Update: Since writing this Paul Chambers has won his case in the High Court that challenged his conviction BBC News
Court cases around Twitter seem to be fairly commonplace these days. Paul Chambers is in court again today (Wednesday 27th June), being supported by Twitter celebrities Al Murray and Stephen Fry, to try and get his conviction for ‘sending a message of a menacing character’ overturned – more info here
#twitterjoketrial has been trending all day as, rightly so, all those on Twitter are interested in the outcome.
Twitter is the most fast moving, information sharing, opinion feed that exists and that’s what makes it so attractive to its 500 million plus users. This freedom and ability to share information quickly has been attributed, amongst other things, to aiding civil unrest and social revolution.
As of yet, governments and individuals have been unable to censor Twitter – and rightly so. Although it came close when Ryan Gigs got ousted on Twitter for having an extra-marital affair, despite taking out a court injunction that covered traditional media. Lawyers threatened to subpoena the first Tweeter who let the cat out of the bag, but when hundreds of thousands more Tweeters sprang to his defence by tweeting and re-tweeting the same information, they were onto a losing battle.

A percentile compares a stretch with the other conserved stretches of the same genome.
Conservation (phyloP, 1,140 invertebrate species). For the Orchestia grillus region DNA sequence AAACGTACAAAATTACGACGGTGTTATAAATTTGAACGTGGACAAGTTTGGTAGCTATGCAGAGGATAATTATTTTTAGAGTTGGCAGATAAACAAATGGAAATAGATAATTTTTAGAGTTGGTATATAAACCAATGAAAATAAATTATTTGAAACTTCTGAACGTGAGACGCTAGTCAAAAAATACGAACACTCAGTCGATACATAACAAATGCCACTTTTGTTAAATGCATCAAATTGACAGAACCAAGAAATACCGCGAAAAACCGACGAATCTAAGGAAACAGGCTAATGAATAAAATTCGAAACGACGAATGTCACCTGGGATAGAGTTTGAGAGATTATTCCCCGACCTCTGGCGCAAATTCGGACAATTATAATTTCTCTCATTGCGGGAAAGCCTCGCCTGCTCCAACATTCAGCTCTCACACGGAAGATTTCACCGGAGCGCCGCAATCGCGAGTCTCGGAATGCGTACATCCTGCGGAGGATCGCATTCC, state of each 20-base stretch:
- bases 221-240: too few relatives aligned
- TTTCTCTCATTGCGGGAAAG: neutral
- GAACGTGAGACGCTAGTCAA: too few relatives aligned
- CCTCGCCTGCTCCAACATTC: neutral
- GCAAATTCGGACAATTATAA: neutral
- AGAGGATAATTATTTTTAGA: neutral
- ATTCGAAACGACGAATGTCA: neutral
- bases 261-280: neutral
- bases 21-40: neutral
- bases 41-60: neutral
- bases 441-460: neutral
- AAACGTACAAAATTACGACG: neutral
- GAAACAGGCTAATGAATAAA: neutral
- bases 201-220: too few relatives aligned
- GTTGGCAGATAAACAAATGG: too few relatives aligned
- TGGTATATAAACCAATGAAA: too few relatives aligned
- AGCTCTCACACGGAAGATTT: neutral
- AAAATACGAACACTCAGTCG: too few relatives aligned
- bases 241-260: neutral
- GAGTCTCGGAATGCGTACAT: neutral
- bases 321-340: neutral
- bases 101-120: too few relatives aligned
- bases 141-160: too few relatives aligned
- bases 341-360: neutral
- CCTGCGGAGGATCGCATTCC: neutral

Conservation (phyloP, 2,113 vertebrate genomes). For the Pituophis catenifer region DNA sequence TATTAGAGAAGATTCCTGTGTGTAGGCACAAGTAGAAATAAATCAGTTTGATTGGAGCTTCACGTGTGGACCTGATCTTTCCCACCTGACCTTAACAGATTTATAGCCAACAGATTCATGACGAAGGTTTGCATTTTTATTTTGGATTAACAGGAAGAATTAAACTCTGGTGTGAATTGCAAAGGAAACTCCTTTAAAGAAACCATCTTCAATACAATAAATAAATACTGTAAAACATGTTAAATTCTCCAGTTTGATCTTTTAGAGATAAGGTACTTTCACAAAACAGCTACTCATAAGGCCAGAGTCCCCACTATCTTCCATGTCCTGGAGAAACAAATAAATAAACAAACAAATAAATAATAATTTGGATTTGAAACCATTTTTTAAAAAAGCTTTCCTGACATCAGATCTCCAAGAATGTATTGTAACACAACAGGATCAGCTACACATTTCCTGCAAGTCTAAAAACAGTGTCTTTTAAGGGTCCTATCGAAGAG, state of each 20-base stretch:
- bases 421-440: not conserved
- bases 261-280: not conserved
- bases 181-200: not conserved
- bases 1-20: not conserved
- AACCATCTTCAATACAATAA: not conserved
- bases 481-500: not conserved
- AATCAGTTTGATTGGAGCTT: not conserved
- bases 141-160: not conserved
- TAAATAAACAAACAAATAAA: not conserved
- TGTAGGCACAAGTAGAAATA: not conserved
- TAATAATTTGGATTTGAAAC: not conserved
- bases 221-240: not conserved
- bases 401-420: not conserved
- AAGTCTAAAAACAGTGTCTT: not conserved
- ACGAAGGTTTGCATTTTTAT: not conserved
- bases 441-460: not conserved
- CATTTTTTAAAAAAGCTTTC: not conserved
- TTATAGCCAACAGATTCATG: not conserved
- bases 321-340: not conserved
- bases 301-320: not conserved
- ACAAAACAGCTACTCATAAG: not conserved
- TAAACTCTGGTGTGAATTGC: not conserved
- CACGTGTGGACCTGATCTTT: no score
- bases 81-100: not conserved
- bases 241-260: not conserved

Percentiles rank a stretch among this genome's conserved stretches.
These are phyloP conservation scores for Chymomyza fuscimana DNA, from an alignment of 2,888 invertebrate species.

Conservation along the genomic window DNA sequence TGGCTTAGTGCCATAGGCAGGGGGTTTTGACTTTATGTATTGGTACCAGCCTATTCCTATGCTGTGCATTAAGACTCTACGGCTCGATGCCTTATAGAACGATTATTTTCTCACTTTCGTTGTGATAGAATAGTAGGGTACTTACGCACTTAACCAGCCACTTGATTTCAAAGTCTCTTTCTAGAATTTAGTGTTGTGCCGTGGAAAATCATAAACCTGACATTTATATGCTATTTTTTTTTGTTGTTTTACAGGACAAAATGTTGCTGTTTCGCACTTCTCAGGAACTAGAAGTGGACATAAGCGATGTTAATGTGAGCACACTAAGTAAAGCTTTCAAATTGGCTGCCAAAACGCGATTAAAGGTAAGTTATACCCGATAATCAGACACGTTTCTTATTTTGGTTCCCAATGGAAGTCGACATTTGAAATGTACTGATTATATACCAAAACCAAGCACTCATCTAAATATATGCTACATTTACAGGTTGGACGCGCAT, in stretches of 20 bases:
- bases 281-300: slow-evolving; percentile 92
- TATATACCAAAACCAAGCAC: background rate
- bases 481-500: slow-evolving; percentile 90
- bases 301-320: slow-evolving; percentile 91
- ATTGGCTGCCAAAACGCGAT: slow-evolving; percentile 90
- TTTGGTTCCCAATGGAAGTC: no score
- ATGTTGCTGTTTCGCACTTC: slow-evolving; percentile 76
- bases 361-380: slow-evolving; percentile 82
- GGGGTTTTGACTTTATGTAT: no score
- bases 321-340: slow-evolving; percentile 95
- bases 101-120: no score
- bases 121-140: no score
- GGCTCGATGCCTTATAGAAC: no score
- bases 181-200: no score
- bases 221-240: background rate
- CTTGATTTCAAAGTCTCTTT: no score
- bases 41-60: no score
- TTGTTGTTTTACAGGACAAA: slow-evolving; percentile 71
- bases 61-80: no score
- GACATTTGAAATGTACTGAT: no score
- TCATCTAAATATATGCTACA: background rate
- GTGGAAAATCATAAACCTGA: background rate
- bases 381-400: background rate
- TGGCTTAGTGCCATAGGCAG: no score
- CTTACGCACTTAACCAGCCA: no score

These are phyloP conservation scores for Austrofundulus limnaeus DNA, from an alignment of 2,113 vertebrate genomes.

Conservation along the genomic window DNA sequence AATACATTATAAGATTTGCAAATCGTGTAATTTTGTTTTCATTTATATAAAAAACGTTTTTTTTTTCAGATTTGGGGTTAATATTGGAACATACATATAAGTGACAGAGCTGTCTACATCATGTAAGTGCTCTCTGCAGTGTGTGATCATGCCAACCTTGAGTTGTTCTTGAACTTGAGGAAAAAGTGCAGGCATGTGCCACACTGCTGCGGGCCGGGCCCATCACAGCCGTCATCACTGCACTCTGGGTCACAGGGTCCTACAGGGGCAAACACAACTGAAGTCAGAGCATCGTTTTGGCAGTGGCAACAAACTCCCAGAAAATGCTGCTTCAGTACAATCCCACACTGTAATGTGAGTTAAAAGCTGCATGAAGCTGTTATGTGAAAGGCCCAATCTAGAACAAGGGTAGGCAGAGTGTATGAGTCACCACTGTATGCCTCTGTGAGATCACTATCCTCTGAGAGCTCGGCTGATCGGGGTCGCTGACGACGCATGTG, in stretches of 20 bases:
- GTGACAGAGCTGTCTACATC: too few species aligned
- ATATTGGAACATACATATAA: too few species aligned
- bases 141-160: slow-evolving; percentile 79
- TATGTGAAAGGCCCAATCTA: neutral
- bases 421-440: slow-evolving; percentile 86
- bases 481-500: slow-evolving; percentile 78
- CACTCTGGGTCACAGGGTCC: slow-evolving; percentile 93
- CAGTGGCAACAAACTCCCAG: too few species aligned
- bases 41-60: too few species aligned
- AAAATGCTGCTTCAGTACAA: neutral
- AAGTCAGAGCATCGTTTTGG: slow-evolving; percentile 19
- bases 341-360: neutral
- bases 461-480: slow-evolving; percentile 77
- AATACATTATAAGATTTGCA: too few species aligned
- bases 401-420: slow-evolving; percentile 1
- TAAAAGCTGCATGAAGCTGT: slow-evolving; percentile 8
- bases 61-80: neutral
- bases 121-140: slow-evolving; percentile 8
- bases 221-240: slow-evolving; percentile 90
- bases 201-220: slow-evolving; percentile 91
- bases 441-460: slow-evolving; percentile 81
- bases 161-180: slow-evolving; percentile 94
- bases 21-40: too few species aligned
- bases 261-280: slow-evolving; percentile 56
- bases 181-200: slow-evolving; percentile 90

This week there has been an arrest over alleged racists tweets aimed at members of the England football team. In this instance (as is often the case) Twitter policed itself as another Tweeter informed the police of the alleged racist tweets and the sender.
Twitter will delete tweets and users if it feels that they are against Twitter rules. It also has very comprehensive terms of service, that make it very clear that any content posted is the responsibility of the user.
Twitter operates outside of the ‘nanny state’ as is one of very few places where opinion and comment is free. It is refreshing to be part of a real social network that allows users the freedom to express their opinions, within reason, and take responsibility for them.
In the case of Paul Chambers, it is a classic situation of the receiver (Robin Hood Airport) not receiving the message in the vain to which it was sent. If he had said the same thing out loud in the airport security queue would he have been detained, probably. It was meant to be a joke, but unfortunately backfired. Perhaps it is a lesson to all of us to think before we Tweet?
In the words of Twitter:
‘What you say on Twitter may be viewed all around the world instantly. You are what you Tweet!’